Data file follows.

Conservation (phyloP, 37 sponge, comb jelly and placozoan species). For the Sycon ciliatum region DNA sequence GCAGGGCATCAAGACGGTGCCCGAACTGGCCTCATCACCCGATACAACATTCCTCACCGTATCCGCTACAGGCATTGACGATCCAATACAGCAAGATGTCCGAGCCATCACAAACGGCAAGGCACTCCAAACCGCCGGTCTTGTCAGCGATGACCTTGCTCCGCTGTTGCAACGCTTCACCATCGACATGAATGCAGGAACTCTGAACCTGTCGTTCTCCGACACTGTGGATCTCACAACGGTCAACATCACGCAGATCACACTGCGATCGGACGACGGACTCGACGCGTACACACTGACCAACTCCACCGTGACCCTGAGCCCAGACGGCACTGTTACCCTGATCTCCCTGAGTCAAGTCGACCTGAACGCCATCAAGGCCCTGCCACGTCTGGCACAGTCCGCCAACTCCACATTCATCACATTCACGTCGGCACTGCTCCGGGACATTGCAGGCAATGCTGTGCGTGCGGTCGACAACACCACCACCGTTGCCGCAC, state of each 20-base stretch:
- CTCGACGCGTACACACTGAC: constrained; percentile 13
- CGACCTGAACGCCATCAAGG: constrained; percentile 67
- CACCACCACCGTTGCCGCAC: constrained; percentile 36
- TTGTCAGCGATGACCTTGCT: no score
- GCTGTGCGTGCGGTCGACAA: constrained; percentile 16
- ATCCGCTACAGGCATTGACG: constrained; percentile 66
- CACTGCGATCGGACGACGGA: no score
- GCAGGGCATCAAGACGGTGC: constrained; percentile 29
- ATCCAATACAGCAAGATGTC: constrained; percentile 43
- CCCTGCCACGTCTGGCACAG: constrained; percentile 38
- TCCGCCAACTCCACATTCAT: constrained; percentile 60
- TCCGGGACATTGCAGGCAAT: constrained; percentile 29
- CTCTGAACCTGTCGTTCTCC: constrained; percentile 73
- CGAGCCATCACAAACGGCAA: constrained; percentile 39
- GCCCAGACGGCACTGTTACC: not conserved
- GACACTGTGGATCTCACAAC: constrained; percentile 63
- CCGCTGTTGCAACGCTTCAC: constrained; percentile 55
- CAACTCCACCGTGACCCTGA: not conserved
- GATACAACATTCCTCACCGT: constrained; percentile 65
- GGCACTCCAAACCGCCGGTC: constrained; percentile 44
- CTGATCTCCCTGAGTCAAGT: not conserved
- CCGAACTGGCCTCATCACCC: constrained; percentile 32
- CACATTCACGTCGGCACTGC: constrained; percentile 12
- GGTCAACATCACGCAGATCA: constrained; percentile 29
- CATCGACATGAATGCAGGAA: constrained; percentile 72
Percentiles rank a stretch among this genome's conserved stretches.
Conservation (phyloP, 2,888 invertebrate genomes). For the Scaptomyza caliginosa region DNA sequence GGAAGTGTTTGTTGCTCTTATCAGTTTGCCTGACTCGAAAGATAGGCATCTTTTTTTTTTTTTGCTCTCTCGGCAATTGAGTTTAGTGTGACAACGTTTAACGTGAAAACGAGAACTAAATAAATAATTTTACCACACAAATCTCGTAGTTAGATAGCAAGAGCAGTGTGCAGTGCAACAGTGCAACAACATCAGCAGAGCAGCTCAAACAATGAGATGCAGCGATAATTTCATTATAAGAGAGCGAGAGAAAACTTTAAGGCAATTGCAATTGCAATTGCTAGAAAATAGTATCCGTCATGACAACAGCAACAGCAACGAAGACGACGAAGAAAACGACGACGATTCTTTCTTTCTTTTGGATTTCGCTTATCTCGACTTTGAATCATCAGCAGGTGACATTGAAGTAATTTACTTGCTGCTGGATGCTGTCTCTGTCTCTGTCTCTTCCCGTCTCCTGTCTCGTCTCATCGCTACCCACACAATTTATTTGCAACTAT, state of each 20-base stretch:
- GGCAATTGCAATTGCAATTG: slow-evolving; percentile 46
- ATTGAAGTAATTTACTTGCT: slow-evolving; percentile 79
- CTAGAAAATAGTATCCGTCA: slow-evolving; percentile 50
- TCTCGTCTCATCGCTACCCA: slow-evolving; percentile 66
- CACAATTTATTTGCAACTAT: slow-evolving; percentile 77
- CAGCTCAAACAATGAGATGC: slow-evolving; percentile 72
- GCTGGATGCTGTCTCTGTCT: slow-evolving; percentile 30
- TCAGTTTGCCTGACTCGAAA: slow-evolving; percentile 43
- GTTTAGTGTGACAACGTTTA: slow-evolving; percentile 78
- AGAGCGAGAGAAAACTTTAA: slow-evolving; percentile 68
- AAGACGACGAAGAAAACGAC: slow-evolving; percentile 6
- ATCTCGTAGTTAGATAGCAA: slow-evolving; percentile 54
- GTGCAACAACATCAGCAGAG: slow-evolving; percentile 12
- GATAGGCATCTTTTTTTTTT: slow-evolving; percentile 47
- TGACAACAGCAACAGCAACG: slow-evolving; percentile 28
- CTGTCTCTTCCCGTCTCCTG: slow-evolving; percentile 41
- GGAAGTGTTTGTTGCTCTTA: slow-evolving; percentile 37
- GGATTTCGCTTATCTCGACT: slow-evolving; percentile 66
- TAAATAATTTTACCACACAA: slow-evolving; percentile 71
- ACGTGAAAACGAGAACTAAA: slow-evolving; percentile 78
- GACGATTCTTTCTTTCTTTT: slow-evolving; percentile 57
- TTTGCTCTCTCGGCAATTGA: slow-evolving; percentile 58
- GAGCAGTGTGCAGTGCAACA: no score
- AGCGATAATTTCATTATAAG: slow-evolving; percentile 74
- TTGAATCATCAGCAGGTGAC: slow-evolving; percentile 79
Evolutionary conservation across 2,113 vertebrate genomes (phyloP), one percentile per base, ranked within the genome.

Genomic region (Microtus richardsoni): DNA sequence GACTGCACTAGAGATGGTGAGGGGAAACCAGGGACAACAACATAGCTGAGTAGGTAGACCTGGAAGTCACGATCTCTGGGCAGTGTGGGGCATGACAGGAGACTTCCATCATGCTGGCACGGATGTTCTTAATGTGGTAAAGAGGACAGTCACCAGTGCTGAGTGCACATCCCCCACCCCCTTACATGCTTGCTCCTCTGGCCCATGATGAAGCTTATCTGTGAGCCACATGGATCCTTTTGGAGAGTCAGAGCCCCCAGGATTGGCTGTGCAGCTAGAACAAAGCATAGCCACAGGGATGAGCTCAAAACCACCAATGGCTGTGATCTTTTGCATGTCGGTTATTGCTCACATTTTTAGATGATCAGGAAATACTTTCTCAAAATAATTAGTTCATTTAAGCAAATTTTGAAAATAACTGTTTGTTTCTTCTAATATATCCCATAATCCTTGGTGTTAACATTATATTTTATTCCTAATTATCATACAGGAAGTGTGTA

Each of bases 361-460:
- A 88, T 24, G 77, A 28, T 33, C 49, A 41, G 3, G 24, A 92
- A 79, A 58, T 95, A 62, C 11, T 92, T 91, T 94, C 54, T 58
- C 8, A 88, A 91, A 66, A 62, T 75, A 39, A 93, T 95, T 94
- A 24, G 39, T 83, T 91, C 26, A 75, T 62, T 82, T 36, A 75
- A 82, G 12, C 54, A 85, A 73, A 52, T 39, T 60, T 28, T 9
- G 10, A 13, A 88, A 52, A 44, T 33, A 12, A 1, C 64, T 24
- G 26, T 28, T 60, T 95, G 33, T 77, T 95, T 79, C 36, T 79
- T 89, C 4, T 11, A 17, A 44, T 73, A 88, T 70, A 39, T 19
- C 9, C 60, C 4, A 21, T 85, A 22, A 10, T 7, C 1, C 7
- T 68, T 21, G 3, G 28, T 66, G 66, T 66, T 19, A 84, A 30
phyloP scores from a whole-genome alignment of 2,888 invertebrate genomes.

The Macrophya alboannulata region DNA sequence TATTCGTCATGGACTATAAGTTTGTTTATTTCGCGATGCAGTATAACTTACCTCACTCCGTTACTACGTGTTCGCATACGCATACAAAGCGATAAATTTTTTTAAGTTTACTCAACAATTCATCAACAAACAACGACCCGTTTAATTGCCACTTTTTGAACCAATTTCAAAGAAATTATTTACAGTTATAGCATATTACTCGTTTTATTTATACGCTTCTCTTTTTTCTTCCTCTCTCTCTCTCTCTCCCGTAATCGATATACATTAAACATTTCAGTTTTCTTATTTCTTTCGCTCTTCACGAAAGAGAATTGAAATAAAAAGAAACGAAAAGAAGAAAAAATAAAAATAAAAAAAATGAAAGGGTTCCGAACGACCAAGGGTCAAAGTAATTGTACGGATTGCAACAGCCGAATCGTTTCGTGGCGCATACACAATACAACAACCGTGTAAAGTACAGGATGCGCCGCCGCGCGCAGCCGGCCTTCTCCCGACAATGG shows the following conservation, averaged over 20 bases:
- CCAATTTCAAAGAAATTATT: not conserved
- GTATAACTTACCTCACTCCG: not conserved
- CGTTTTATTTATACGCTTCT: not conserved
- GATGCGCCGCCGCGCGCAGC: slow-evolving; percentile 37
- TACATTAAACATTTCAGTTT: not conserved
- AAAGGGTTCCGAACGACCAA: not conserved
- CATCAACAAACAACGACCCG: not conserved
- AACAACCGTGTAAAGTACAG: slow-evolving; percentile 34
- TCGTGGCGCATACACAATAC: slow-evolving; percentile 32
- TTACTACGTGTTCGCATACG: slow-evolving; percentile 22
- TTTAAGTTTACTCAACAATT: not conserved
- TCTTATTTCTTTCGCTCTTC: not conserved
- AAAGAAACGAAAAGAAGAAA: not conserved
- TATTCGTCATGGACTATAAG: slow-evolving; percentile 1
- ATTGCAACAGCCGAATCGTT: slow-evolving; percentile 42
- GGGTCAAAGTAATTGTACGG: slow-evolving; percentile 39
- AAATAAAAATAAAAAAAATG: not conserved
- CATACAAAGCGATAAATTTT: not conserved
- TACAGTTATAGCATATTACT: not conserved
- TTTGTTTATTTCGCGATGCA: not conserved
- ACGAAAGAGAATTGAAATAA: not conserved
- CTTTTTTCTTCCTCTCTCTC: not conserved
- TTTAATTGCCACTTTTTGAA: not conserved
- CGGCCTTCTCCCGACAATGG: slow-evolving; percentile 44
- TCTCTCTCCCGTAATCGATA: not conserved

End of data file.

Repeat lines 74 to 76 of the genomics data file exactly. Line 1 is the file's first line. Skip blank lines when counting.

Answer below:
- AAAGGGTTCCGAACGACCAA: not conserved
- CATCAACAAACAACGACCCG: not conserved
- AACAACCGTGTAAAGTACAG: slow-evolving; percentile 34